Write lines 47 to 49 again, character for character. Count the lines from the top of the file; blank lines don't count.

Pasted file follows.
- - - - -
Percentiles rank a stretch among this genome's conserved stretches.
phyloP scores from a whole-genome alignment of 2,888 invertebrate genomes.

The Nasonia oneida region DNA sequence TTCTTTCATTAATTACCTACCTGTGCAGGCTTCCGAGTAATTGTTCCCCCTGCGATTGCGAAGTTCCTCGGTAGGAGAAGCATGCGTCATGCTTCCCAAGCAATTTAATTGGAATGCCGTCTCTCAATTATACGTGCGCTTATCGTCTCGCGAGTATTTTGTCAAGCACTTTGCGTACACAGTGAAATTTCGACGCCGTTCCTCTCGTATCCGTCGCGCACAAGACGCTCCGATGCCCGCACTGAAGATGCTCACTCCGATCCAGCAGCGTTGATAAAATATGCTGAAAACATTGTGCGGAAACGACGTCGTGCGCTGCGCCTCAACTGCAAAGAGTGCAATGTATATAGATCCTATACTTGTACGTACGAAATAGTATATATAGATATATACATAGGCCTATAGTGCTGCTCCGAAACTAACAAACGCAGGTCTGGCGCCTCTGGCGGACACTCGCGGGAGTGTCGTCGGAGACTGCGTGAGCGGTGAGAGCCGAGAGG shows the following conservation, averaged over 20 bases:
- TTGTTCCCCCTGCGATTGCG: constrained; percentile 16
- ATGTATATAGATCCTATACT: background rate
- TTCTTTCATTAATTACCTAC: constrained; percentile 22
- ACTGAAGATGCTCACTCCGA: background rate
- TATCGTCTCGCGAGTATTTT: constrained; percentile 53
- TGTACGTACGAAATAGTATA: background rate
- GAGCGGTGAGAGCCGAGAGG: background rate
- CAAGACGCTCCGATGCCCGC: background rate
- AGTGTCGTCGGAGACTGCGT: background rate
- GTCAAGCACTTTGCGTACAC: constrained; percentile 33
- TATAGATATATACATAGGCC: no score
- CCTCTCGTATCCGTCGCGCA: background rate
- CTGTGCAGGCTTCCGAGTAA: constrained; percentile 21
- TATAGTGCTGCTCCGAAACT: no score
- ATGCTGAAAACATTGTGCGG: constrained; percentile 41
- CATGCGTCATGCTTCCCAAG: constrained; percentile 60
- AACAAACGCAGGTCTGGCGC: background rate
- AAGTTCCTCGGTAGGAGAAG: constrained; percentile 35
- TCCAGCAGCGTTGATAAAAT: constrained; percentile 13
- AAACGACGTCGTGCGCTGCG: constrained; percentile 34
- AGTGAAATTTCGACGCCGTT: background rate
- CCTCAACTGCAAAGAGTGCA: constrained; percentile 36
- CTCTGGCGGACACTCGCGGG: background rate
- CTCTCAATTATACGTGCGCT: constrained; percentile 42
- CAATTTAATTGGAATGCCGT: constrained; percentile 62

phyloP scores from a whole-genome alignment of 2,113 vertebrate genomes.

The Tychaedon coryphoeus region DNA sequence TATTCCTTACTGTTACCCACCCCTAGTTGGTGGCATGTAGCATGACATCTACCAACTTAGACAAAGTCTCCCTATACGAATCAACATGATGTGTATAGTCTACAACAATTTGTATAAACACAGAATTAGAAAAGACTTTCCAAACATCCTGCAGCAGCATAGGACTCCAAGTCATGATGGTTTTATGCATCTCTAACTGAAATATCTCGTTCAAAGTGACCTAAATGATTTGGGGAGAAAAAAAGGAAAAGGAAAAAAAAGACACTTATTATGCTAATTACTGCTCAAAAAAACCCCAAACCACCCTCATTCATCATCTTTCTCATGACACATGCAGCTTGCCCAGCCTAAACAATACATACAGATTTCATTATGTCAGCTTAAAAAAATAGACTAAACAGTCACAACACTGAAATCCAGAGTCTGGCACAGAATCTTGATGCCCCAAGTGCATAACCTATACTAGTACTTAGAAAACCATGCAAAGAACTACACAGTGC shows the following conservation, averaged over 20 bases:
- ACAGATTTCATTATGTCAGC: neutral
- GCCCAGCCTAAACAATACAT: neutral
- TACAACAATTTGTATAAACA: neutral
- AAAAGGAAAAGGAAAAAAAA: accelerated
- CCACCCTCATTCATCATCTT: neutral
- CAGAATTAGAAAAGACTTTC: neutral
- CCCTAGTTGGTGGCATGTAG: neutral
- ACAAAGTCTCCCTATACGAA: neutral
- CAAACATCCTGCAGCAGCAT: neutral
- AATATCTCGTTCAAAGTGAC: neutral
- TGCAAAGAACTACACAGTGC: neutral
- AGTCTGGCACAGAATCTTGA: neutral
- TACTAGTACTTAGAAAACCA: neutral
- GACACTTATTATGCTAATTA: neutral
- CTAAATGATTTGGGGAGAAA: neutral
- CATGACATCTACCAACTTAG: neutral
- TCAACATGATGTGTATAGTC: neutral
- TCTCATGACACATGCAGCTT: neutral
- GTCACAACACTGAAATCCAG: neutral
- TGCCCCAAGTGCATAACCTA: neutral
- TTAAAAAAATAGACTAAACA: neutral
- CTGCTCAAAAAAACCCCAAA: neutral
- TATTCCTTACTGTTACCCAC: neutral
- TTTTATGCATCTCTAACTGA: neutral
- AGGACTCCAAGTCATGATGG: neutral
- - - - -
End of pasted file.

- TCAACATGATGTGTATAGTC: neutral
- TCTCATGACACATGCAGCTT: neutral
- GTCACAACACTGAAATCCAG: neutral